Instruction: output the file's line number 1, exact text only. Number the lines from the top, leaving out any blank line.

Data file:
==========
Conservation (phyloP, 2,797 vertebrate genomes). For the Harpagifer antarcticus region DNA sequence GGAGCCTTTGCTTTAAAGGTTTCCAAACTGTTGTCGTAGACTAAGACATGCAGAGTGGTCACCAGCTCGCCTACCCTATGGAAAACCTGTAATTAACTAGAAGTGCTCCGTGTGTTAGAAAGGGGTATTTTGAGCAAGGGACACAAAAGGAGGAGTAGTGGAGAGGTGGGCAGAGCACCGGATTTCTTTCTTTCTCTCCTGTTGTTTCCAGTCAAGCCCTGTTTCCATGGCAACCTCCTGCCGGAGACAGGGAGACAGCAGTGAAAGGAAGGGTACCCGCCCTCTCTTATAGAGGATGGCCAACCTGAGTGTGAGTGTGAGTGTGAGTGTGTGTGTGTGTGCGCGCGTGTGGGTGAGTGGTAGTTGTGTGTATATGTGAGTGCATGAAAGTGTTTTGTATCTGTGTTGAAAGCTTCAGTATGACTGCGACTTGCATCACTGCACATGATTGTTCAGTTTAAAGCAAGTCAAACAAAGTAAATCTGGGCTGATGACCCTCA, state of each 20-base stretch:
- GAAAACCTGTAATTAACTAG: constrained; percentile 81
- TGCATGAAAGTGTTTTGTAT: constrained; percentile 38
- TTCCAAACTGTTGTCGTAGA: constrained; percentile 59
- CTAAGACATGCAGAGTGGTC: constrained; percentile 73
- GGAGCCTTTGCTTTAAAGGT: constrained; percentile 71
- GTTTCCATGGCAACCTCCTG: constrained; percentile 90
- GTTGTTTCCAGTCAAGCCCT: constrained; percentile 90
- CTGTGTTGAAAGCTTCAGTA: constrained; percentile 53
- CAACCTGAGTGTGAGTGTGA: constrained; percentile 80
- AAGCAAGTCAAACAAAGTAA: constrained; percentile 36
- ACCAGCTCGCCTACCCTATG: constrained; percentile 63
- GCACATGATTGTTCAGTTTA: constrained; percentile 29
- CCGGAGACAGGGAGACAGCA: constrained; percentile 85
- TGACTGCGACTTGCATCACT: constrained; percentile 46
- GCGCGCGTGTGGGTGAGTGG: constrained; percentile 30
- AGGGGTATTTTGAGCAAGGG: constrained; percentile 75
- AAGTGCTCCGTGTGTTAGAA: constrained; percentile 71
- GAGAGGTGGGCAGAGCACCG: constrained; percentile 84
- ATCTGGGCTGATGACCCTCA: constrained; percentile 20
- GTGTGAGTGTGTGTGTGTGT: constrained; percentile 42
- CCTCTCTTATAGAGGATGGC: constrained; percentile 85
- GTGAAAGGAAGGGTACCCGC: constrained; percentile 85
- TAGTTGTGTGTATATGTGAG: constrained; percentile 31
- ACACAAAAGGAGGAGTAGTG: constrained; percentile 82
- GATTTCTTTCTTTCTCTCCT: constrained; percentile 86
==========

Conservation (phyloP, 2,797 vertebrate genomes). For the Harpagifer antarcticus region DNA sequence GGAGCCTTTGCTTTAAAGGTTTCCAAACTGTTGTCGTAGACTAAGACATGCAGAGTGGTCACCAGCTCGCCTACCCTATGGAAAACCTGTAATTAACTAGAAGTGCTCCGTGTGTTAGAAAGGGGTATTTTGAGCAAGGGACACAAAAGGAGGAGTAGTGGAGAGGTGGGCAGAGCACCGGATTTCTTTCTTTCTCTCCTGTTGTTTCCAGTCAAGCCCTGTTTCCATGGCAACCTCCTGCCGGAGACAGGGAGACAGCAGTGAAAGGAAGGGTACCCGCCCTCTCTTATAGAGGATGGCCAACCTGAGTGTGAGTGTGAGTGTGAGTGTGTGTGTGTGTGCGCGCGTGTGGGTGAGTGGTAGTTGTGTGTATATGTGAGTGCATGAAAGTGTTTTGTATCTGTGTTGAAAGCTTCAGTATGACTGCGACTTGCATCACTGCACATGATTGTTCAGTTTAAAGCAAGTCAAACAAAGTAAATCTGGGCTGATGACCCTCA, state of each 20-base stretch: